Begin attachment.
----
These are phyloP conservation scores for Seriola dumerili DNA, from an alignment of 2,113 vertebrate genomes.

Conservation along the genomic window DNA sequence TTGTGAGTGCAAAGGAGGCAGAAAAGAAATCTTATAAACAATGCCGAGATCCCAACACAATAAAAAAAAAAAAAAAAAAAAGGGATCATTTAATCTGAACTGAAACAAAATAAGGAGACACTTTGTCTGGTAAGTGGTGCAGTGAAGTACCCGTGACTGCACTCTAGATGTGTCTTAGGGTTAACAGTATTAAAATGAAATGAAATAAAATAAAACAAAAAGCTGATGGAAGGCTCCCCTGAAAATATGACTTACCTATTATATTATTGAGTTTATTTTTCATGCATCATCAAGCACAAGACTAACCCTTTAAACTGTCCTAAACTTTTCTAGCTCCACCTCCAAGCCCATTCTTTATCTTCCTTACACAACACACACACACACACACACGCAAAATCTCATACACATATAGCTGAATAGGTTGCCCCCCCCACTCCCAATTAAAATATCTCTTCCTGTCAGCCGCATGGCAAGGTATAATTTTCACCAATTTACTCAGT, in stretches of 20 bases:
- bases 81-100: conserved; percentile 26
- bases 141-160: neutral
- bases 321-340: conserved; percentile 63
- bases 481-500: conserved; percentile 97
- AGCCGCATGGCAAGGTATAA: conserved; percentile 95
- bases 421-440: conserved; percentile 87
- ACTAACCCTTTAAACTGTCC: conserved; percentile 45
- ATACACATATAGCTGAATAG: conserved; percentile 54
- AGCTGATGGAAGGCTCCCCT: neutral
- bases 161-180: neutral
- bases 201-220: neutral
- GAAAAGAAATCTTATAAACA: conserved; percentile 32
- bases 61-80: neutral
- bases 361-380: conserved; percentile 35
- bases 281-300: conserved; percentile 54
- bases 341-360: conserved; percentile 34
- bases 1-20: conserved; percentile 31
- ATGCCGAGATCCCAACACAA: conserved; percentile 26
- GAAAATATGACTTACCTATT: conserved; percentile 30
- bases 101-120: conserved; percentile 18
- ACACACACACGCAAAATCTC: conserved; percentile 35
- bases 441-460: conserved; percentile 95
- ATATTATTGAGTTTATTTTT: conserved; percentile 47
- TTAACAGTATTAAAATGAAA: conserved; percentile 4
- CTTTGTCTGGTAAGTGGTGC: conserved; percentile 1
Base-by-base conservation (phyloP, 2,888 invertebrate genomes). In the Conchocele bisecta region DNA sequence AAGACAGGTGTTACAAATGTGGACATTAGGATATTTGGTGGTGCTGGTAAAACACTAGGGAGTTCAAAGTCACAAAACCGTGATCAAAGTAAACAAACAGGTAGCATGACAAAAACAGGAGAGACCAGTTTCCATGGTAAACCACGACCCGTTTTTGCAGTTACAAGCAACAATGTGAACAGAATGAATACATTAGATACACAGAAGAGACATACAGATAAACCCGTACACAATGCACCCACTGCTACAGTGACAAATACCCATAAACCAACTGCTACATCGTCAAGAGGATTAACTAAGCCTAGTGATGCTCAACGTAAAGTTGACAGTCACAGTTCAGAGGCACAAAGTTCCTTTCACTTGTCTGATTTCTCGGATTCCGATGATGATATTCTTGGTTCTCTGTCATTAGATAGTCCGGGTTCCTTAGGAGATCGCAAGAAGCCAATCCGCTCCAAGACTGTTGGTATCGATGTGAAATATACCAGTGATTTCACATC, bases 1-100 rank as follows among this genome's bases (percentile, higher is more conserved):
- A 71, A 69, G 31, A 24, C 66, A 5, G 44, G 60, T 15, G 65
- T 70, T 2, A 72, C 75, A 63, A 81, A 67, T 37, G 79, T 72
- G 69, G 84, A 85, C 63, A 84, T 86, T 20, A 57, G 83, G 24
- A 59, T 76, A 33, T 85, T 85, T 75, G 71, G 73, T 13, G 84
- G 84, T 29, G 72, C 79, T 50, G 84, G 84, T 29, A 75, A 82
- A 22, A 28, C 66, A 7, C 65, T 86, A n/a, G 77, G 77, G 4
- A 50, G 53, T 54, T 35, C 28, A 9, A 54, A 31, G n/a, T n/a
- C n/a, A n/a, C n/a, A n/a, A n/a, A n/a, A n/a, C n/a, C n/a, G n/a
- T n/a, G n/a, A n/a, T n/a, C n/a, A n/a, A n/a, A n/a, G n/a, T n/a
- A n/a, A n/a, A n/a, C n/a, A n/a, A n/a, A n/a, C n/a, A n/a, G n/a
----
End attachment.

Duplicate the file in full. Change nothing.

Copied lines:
These are phyloP conservation scores for Seriola dumerili DNA, from an alignment of 2,113 vertebrate genomes.

Conservation along the genomic window DNA sequence TTGTGAGTGCAAAGGAGGCAGAAAAGAAATCTTATAAACAATGCCGAGATCCCAACACAATAAAAAAAAAAAAAAAAAAAAGGGATCATTTAATCTGAACTGAAACAAAATAAGGAGACACTTTGTCTGGTAAGTGGTGCAGTGAAGTACCCGTGACTGCACTCTAGATGTGTCTTAGGGTTAACAGTATTAAAATGAAATGAAATAAAATAAAACAAAAAGCTGATGGAAGGCTCCCCTGAAAATATGACTTACCTATTATATTATTGAGTTTATTTTTCATGCATCATCAAGCACAAGACTAACCCTTTAAACTGTCCTAAACTTTTCTAGCTCCACCTCCAAGCCCATTCTTTATCTTCCTTACACAACACACACACACACACACACGCAAAATCTCATACACATATAGCTGAATAGGTTGCCCCCCCCACTCCCAATTAAAATATCTCTTCCTGTCAGCCGCATGGCAAGGTATAATTTTCACCAATTTACTCAGT, in stretches of 20 bases:
- bases 81-100: conserved; percentile 26
- bases 141-160: neutral
- bases 321-340: conserved; percentile 63
- bases 481-500: conserved; percentile 97
- AGCCGCATGGCAAGGTATAA: conserved; percentile 95
- bases 421-440: conserved; percentile 87
- ACTAACCCTTTAAACTGTCC: conserved; percentile 45
- ATACACATATAGCTGAATAG: conserved; percentile 54
- AGCTGATGGAAGGCTCCCCT: neutral
- bases 161-180: neutral
- bases 201-220: neutral
- GAAAAGAAATCTTATAAACA: conserved; percentile 32
- bases 61-80: neutral
- bases 361-380: conserved; percentile 35
- bases 281-300: conserved; percentile 54
- bases 341-360: conserved; percentile 34
- bases 1-20: conserved; percentile 31
- ATGCCGAGATCCCAACACAA: conserved; percentile 26
- GAAAATATGACTTACCTATT: conserved; percentile 30
- bases 101-120: conserved; percentile 18
- ACACACACACGCAAAATCTC: conserved; percentile 35
- bases 441-460: conserved; percentile 95
- ATATTATTGAGTTTATTTTT: conserved; percentile 47
- TTAACAGTATTAAAATGAAA: conserved; percentile 4
- CTTTGTCTGGTAAGTGGTGC: conserved; percentile 1
Base-by-base conservation (phyloP, 2,888 invertebrate genomes). In the Conchocele bisecta region DNA sequence AAGACAGGTGTTACAAATGTGGACATTAGGATATTTGGTGGTGCTGGTAAAACACTAGGGAGTTCAAAGTCACAAAACCGTGATCAAAGTAAACAAACAGGTAGCATGACAAAAACAGGAGAGACCAGTTTCCATGGTAAACCACGACCCGTTTTTGCAGTTACAAGCAACAATGTGAACAGAATGAATACATTAGATACACAGAAGAGACATACAGATAAACCCGTACACAATGCACCCACTGCTACAGTGACAAATACCCATAAACCAACTGCTACATCGTCAAGAGGATTAACTAAGCCTAGTGATGCTCAACGTAAAGTTGACAGTCACAGTTCAGAGGCACAAAGTTCCTTTCACTTGTCTGATTTCTCGGATTCCGATGATGATATTCTTGGTTCTCTGTCATTAGATAGTCCGGGTTCCTTAGGAGATCGCAAGAAGCCAATCCGCTCCAAGACTGTTGGTATCGATGTGAAATATACCAGTGATTTCACATC, bases 1-100 rank as follows among this genome's bases (percentile, higher is more conserved):
- A 71, A 69, G 31, A 24, C 66, A 5, G 44, G 60, T 15, G 65
- T 70, T 2, A 72, C 75, A 63, A 81, A 67, T 37, G 79, T 72
- G 69, G 84, A 85, C 63, A 84, T 86, T 20, A 57, G 83, G 24
- A 59, T 76, A 33, T 85, T 85, T 75, G 71, G 73, T 13, G 84
- G 84, T 29, G 72, C 79, T 50, G 84, G 84, T 29, A 75, A 82
- A 22, A 28, C 66, A 7, C 65, T 86, A n/a, G 77, G 77, G 4
- A 50, G 53, T 54, T 35, C 28, A 9, A 54, A 31, G n/a, T n/a
- C n/a, A n/a, C n/a, A n/a, A n/a, A n/a, A n/a, C n/a, C n/a, G n/a
- T n/a, G n/a, A n/a, T n/a, C n/a, A n/a, A n/a, A n/a, G n/a, T n/a
- A n/a, A n/a, A n/a, C n/a, A n/a, A n/a, A n/a, C n/a, A n/a, G n/a